Density of Frisco townhome development faces resistance |

Density of Frisco townhome development faces resistance

Architect's illustration of the proposed townhome development, which has drawn criticism from neighbors.
Courtesy town of Frisco | Photo courtesy of the town of Fr

A proposed housing development at 2 Miners Creek Road in Frisco is drawing strong criticism from neighbors who say the project — which would replace a single family home with four separate townhomes — is inappropriate for a low-density neighborhood. During a planning commission meeting on July 21, a handful of neighbors presented a petition against the project, which is still in the initial planning phase. If approved, construction could begin as early as November according to its builder, Pete Campbell.

The building site is zoned residential low-density, meaning construction is capped at eight units per acre. 2 Miners Creek is only one-half acre, so four separate units are technically allowed. But many of the surrounding properties are single-family homes on large lots, a characteristic of the neighborhood some residents fear would be destroyed by development.

“I would not have made this investment in Frisco if I thought the town would allow the single family homes on large lots to be turned into whatever you want to call the proposal for 2 Miners Creek,” said Terry Smith, who bought his home at 4 Miners Creek in 2004.

“My backyard is right next to it,” said Jerie Ilch, who lives on Willow Lane, which is not part of the town of Frisco. “Most neighbors feel this way — that they don’t want these huge houses on a small lot.”

While the plans are not yet finalized, an initial mock-up shows four tightly clustered townhomes with prominent garages. There is no limit to the number of bedrooms in each structure.

“Our code requires homes to be arranged as four separate buildings rather than a four-plex,” said Frisco’s community development director Joyce Allgaier. “We want them to look more like single family homes. That’s the point of the zoning.”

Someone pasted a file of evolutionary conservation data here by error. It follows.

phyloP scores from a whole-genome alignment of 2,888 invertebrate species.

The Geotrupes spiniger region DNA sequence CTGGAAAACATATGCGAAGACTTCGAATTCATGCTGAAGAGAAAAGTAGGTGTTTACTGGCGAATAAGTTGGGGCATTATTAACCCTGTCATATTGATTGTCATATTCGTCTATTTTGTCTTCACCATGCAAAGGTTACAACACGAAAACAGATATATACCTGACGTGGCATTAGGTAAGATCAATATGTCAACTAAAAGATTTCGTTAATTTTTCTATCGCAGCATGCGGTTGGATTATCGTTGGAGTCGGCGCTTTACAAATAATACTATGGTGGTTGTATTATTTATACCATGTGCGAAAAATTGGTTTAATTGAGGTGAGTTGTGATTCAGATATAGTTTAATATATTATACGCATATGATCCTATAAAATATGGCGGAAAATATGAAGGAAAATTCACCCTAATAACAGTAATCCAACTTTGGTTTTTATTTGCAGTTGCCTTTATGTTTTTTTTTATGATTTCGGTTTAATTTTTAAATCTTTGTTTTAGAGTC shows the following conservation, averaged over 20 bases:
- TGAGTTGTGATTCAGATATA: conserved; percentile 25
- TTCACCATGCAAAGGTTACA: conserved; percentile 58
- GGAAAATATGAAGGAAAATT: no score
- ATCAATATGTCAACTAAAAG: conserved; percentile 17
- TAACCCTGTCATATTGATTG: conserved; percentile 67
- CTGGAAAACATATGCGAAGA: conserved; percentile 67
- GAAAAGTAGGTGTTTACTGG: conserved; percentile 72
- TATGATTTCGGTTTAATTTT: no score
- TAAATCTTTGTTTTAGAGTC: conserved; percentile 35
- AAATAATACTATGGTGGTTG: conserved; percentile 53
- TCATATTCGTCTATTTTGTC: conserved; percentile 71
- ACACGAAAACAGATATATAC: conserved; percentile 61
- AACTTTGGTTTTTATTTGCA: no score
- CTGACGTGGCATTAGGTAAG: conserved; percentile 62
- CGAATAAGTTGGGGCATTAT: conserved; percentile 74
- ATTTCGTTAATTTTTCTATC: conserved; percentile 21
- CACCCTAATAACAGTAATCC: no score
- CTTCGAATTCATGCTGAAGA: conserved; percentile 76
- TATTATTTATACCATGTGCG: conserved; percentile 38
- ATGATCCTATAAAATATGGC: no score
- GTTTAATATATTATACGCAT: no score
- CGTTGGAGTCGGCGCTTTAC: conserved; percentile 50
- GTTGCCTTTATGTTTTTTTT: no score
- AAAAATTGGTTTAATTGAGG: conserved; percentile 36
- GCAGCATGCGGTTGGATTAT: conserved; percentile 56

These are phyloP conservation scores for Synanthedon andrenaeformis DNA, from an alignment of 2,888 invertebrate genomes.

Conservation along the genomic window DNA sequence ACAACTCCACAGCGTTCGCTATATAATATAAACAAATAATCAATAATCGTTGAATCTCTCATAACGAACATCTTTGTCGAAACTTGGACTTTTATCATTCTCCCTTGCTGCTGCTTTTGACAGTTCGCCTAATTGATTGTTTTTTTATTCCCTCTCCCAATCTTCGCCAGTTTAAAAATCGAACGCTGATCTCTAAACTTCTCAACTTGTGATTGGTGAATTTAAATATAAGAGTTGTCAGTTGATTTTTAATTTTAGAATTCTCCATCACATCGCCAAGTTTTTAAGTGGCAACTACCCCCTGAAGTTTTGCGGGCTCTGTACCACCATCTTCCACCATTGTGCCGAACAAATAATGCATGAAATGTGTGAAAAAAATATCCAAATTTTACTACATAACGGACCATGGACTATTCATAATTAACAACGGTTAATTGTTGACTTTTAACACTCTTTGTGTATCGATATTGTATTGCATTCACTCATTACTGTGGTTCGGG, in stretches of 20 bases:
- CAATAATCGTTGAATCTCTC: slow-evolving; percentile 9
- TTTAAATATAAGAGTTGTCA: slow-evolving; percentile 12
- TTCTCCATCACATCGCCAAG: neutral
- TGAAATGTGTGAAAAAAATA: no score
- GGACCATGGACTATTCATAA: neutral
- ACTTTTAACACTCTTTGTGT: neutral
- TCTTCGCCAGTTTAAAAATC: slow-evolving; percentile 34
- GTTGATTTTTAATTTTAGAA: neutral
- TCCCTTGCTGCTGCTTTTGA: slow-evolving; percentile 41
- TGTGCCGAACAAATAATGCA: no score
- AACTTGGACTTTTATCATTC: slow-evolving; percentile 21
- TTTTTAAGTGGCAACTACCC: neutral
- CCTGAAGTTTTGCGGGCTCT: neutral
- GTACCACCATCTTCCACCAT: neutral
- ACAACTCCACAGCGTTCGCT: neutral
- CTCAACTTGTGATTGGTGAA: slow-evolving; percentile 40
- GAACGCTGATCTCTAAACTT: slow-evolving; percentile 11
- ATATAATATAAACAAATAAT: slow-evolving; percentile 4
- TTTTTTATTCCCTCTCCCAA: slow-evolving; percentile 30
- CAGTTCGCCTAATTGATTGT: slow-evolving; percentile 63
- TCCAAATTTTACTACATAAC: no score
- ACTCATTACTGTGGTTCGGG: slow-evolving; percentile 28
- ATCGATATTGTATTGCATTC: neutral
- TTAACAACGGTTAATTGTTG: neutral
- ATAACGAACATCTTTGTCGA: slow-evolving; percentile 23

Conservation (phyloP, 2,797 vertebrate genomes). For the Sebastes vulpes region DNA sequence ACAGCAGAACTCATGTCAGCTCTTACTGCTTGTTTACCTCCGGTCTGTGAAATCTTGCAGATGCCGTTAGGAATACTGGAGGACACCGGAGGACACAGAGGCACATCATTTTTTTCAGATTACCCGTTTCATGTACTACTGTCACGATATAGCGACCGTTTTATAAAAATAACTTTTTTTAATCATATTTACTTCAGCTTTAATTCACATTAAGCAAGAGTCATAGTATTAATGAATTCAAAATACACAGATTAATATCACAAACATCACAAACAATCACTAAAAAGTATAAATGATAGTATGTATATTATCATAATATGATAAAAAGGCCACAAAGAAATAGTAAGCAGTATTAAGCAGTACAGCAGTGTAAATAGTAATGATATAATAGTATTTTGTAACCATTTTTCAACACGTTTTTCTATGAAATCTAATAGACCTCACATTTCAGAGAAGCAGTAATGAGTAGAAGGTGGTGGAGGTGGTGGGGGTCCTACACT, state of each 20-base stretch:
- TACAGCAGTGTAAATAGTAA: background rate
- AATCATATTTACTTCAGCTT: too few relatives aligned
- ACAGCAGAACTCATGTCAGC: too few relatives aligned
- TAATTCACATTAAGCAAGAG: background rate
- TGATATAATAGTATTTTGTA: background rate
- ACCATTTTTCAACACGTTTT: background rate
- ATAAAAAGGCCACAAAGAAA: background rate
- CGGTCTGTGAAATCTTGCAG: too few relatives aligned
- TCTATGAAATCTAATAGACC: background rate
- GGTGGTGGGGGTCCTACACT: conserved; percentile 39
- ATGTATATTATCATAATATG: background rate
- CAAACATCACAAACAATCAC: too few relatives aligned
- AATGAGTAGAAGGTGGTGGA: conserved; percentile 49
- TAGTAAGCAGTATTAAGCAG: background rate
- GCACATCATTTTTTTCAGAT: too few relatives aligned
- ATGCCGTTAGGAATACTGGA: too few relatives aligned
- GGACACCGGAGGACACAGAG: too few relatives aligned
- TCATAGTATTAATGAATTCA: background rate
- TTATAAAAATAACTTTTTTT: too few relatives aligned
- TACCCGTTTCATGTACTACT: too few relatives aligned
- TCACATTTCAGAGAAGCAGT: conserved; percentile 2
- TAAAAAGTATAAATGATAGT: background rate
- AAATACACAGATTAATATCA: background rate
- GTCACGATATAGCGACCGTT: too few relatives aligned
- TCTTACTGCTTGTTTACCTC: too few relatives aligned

She stressed that the proposal was in conformity with low-density zoning requirements that limit development to eight units per acre. Moderate-density and high-density zoned lots cap development at 12 and 16 units per acre, respectively.

According to some residents, however, these zoning rules are outdated and come from a time when Frisco was more eager to spur growth. The stated purpose of the zoning rule is to “promote single-household detached dwellings … and to help preserve the community’s natural amenities and scenic views.”

For Smith, however, the rules are failing to live up to this purpose.

“Low-density zoning was written a long time ago,” he said. “And they’ve added a lot of amendments that create loopholes, so people can come in and make as much money as possible. They’re picking and choosing which rules they’re using.”

With building sites in such short supply, however, it’s not clear how Frisco can add to its housing capacity without increasing density.

“We don’t have a lot of ‘green fields’ in Frisco that are prime open spaces waiting for subdivision,” said Allgaier. “But there is a lot of opportunity for re-development because a lot of properties are under-developed.”

She said she understands that openness is something people in the community value but that residents should be aware that some land is zoned for higher density than what they might expect.

“It’s as standard as you can get,” she said, referring to the proposal.

Over the past several years, Frisco has seen a flurry of new development. Recently, neighbors blocked a cabin-housing proposal for 2 Miners Creek, which would have put eight small units on the parcel. Ensuring that housing is affordable has also become a priority, as rising property values have priced out members of the local workforce. While Frisco’s small, single-family homes are not cheap, some residents think they are a vital source of reasonably priced housing.

“It’s high-end housing,” said Ilch. “Do you really think local families are going to buy that?”

She expressed concern that the units would either remain unoccupied most of the year or be rented out short-term through VRBO and AirBnB.

“We take feedback from the planning commission and community,” said Campbell, the project’s builder. “We have made some changes. I know a lot of residents feel differently about it, but it adheres to the zoning requirements.”

The problem for residents like Ilch and Smith, however, isn’t with whether or not the project is allowed by zoning laws — it’s whether or not these laws should be changed.

“I understand some people might disagree with me,” said Ilch. “But I think it would be nice if we had zoning for single-family homes only.”

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